Irving – Witnessing a couple of demons tossing a severed human head around like a football, or a blood-thirsty zombie appearing out of nowhere and scaring you half silly, before offering up a fist full of 3 Musketeers and Milky Way bars with a hearty, “Y’all have a good evenin’ now, and Happy Halloween,” is rare in Irving.
By this time, the Parker family, mom, dad, and four pint-sized Parkers, had already seen a dead married couple wave at them, a warlock put a spell on them, a carriage riding skeleton stare at them, and a ghoulish woman ask if they wanted to buy a bucket of deep fried eyeballs for the ride home.
“We were fine until that zombie,” dad, Matt Parker, said. “That’s when we pretty much lost it. I still don’t quite know where she was hiding.”
“[She] literally scared me to death,” mom, Hattie Parker, said.
That was the point for those souls brave enough to venture through Eerie Irving Park, presented at Trinity View Park on Saturday. Families enjoyed the unique drive-thru experience where participants could “see Halloween frights from the comfort of your own car.”
Vehicles filled to the capacity drove slowly through the park as riders saw sorts of horrific and some not-so-horrific sights. At the entrance, all children under age 15 were handed a commemorative bucket to fill up with candy at nearly every stop-if they had the courage to stop.
“Believe me, this is far better than going door to door,” Irving water conservation specialist Jon Mahoney said. Mahoney and his Water Utilities colleagues handed candy with information that could be just as scary about household clogged drains and pipes.
“We’ll give you all the candy you want. But if you have a question about water utilities, we’ll give you everything you need,” he said.
When exiting Eerie Irving Park, each vehicle received a pumpkin to take home and decorate with the family.
This was the first year for Eerie Irving Park. By 6 p.m. with three hours left, cars were lined up along Loop 12 and Irving Boulevard, S. Wildwood Drive and along 6th Street.
“We expected a good turnout but this is beyond what I imagined in terms of the number of people coming out and everything else,” Amy Kincaid, one of the organizers, said. “We expected about 1,000 cars, but we far exceeded that, I’m sure.”
Decked out in a bright yellow hazmat suit and zipping around in a golf cart, Kincaid said they invited each city of Irving department to participate. Many of them did, coming up with their own themes and costumes.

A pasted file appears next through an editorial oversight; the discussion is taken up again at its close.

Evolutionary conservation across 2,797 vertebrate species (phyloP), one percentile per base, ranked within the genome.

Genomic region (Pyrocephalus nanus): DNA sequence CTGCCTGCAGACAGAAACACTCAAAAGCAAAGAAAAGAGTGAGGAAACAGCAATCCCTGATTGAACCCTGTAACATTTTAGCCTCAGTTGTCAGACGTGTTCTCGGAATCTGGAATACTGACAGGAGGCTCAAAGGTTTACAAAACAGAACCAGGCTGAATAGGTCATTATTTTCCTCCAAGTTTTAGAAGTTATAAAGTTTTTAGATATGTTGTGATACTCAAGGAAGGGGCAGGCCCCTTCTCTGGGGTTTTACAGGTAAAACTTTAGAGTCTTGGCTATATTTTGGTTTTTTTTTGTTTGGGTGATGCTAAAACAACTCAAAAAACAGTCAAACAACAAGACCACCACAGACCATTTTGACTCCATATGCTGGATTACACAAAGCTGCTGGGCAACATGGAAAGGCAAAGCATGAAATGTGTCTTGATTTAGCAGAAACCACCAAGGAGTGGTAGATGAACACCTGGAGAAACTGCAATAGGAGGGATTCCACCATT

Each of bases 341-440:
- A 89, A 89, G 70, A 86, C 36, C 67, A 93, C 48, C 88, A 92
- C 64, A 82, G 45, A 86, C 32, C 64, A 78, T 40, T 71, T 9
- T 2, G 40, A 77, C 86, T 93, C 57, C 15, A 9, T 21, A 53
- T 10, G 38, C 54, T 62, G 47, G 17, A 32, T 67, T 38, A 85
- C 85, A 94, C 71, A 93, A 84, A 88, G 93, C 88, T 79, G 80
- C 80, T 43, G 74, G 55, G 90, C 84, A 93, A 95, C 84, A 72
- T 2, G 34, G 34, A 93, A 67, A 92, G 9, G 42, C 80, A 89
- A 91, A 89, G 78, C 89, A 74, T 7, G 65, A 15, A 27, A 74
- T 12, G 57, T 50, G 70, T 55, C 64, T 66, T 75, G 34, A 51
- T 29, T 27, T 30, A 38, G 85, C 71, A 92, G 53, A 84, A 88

Irving’s Communications Department, for example, decided on witches and wizards, complete with the Sanderson Sisters from the movie ‘Hocus Pocus.’ Cathy Whiteman of the Irving Community Television Network sat in a chair casting spells with her wand and shouting, in a near perfect British accent, “Have you been sorted, yet?”
“I’m from North Carolina,” Whiteman said. “[The accent] comes from my days of doing theater. Our group, because we’re nerds, decided on ‘Harry Potter,’ so it fit.”
Resheda Scott, a recreation specialist, seemed to have far more fun as a zombie than the carloads of people she frightened.
“I’m a big fan of ‘The Walking Dead,’” said Scott, who tutored her high school volunteers on Zombie impersonation: relax the body, walk out of step, lose coordination, avoid a straight path.
Scott and her blood thirsty cohorts were a part of an off-the-beaten-path section of the park, where making a right turn put you in a Zombie Apocalypse. However, this section of the park was recommended for families with older children.
“You go up that hill over there, and you’ll find some really scary looking zombies. I mean far scarier than us,” Scott said.
Lisa Miller, of the human resources department, spent the evening waving, her other hand holding a bouquet of flowers to commemorate her wedding. Along with hubby Pete Miller, a member of the Parks Board. They represented the dead married couple, Allie and Noah, from the romance movie ‘The Notebook.’
Lisa Miller wore an antique, off-white dress. Pete Miller wore a black tux that looked like it was from the 1920s. No make up. No hatchets. No blood.
“Still, they’re a little creepy,” said Jocelyn Nathan, who rolled through with her husband and 10-year-old daughter.
“Maybe it has something to do with them standing next to their own tombstone,” her husband, Cliff, said.
“They have a great, loving relationship, and then they die,” Lisa Miller said.
The Millers seemed certain this Halloween experience would live on after COVID-19.
“It seems like a great concept, to have the cars come through, like you can do in neighborhoods with Christmas lights,” Pete Miller said. “I really don’t see this going away anytime soon.”
You can check out photos from the event below:
Photos by Kenneth Perkins
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